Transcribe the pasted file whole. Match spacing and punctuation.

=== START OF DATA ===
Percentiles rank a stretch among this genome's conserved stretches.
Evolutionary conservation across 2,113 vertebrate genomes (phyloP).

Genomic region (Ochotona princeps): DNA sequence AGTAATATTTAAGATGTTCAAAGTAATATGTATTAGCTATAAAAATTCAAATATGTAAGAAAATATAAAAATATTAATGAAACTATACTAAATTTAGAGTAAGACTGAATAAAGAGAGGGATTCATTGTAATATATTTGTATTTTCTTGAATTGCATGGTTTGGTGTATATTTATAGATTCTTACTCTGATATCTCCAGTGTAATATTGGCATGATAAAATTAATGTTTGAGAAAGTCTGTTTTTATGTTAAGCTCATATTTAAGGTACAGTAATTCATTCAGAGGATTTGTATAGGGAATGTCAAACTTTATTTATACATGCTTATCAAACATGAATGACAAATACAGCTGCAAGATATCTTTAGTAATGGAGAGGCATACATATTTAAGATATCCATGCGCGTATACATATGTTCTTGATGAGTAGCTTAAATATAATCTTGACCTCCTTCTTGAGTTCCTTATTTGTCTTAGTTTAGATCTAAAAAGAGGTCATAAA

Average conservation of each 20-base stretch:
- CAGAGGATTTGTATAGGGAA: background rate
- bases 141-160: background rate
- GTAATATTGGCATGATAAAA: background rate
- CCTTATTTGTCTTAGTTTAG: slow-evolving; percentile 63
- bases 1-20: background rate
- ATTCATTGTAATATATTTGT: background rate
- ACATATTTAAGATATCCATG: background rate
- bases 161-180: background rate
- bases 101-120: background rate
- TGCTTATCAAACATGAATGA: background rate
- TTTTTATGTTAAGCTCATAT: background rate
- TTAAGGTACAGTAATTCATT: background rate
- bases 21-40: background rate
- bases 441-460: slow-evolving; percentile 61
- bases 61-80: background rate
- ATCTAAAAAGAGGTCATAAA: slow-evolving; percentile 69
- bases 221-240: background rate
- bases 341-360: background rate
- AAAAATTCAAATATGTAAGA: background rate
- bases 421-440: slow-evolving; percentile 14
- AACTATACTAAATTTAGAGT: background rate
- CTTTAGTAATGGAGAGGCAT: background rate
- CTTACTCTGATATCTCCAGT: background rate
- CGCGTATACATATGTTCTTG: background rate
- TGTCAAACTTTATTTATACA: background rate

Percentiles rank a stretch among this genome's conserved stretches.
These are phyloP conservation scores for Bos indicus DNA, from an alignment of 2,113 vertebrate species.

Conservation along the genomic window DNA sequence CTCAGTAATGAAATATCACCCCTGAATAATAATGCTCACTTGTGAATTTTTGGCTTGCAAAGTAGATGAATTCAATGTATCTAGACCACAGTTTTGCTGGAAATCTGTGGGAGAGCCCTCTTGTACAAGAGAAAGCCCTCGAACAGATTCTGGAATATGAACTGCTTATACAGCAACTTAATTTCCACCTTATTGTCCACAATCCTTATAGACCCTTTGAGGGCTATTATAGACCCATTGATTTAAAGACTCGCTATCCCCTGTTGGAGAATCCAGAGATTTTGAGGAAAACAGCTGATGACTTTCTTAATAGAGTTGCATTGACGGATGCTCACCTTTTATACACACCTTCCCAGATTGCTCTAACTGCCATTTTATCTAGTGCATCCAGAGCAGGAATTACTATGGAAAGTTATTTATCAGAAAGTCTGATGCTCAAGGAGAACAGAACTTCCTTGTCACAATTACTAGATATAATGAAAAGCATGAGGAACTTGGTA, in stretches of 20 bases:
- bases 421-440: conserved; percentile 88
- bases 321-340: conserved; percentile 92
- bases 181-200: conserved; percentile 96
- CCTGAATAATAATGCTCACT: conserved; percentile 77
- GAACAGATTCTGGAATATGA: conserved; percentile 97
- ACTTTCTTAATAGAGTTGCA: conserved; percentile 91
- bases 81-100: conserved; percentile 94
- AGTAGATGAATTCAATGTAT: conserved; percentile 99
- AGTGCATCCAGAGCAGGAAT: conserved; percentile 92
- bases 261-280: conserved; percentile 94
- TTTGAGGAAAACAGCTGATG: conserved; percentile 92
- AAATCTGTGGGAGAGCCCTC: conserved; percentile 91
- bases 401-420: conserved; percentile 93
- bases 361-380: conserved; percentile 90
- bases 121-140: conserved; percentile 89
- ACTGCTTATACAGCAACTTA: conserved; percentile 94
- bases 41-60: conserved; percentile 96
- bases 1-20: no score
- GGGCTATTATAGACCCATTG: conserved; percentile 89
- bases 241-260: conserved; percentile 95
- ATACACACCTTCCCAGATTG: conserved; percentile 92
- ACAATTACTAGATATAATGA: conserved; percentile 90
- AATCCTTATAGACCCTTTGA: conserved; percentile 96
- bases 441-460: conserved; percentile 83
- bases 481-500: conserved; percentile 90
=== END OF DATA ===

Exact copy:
Percentiles rank a stretch among this genome's conserved stretches.
Evolutionary conservation across 2,113 vertebrate genomes (phyloP).

Genomic region (Ochotona princeps): DNA sequence AGTAATATTTAAGATGTTCAAAGTAATATGTATTAGCTATAAAAATTCAAATATGTAAGAAAATATAAAAATATTAATGAAACTATACTAAATTTAGAGTAAGACTGAATAAAGAGAGGGATTCATTGTAATATATTTGTATTTTCTTGAATTGCATGGTTTGGTGTATATTTATAGATTCTTACTCTGATATCTCCAGTGTAATATTGGCATGATAAAATTAATGTTTGAGAAAGTCTGTTTTTATGTTAAGCTCATATTTAAGGTACAGTAATTCATTCAGAGGATTTGTATAGGGAATGTCAAACTTTATTTATACATGCTTATCAAACATGAATGACAAATACAGCTGCAAGATATCTTTAGTAATGGAGAGGCATACATATTTAAGATATCCATGCGCGTATACATATGTTCTTGATGAGTAGCTTAAATATAATCTTGACCTCCTTCTTGAGTTCCTTATTTGTCTTAGTTTAGATCTAAAAAGAGGTCATAAA

Average conservation of each 20-base stretch:
- CAGAGGATTTGTATAGGGAA: background rate
- bases 141-160: background rate
- GTAATATTGGCATGATAAAA: background rate
- CCTTATTTGTCTTAGTTTAG: slow-evolving; percentile 63
- bases 1-20: background rate
- ATTCATTGTAATATATTTGT: background rate
- ACATATTTAAGATATCCATG: background rate
- bases 161-180: background rate
- bases 101-120: background rate
- TGCTTATCAAACATGAATGA: background rate
- TTTTTATGTTAAGCTCATAT: background rate
- TTAAGGTACAGTAATTCATT: background rate
- bases 21-40: background rate
- bases 441-460: slow-evolving; percentile 61
- bases 61-80: background rate
- ATCTAAAAAGAGGTCATAAA: slow-evolving; percentile 69
- bases 221-240: background rate
- bases 341-360: background rate
- AAAAATTCAAATATGTAAGA: background rate
- bases 421-440: slow-evolving; percentile 14
- AACTATACTAAATTTAGAGT: background rate
- CTTTAGTAATGGAGAGGCAT: background rate
- CTTACTCTGATATCTCCAGT: background rate
- CGCGTATACATATGTTCTTG: background rate
- TGTCAAACTTTATTTATACA: background rate

Percentiles rank a stretch among this genome's conserved stretches.
These are phyloP conservation scores for Bos indicus DNA, from an alignment of 2,113 vertebrate species.

Conservation along the genomic window DNA sequence CTCAGTAATGAAATATCACCCCTGAATAATAATGCTCACTTGTGAATTTTTGGCTTGCAAAGTAGATGAATTCAATGTATCTAGACCACAGTTTTGCTGGAAATCTGTGGGAGAGCCCTCTTGTACAAGAGAAAGCCCTCGAACAGATTCTGGAATATGAACTGCTTATACAGCAACTTAATTTCCACCTTATTGTCCACAATCCTTATAGACCCTTTGAGGGCTATTATAGACCCATTGATTTAAAGACTCGCTATCCCCTGTTGGAGAATCCAGAGATTTTGAGGAAAACAGCTGATGACTTTCTTAATAGAGTTGCATTGACGGATGCTCACCTTTTATACACACCTTCCCAGATTGCTCTAACTGCCATTTTATCTAGTGCATCCAGAGCAGGAATTACTATGGAAAGTTATTTATCAGAAAGTCTGATGCTCAAGGAGAACAGAACTTCCTTGTCACAATTACTAGATATAATGAAAAGCATGAGGAACTTGGTA, in stretches of 20 bases:
- bases 421-440: conserved; percentile 88
- bases 321-340: conserved; percentile 92
- bases 181-200: conserved; percentile 96
- CCTGAATAATAATGCTCACT: conserved; percentile 77
- GAACAGATTCTGGAATATGA: conserved; percentile 97
- ACTTTCTTAATAGAGTTGCA: conserved; percentile 91
- bases 81-100: conserved; percentile 94
- AGTAGATGAATTCAATGTAT: conserved; percentile 99
- AGTGCATCCAGAGCAGGAAT: conserved; percentile 92
- bases 261-280: conserved; percentile 94
- TTTGAGGAAAACAGCTGATG: conserved; percentile 92
- AAATCTGTGGGAGAGCCCTC: conserved; percentile 91
- bases 401-420: conserved; percentile 93
- bases 361-380: conserved; percentile 90
- bases 121-140: conserved; percentile 89
- ACTGCTTATACAGCAACTTA: conserved; percentile 94
- bases 41-60: conserved; percentile 96
- bases 1-20: no score
- GGGCTATTATAGACCCATTG: conserved; percentile 89
- bases 241-260: conserved; percentile 95
- ATACACACCTTCCCAGATTG: conserved; percentile 92
- ACAATTACTAGATATAATGA: conserved; percentile 90
- AATCCTTATAGACCCTTTGA: conserved; percentile 96
- bases 441-460: conserved; percentile 83
- bases 481-500: conserved; percentile 90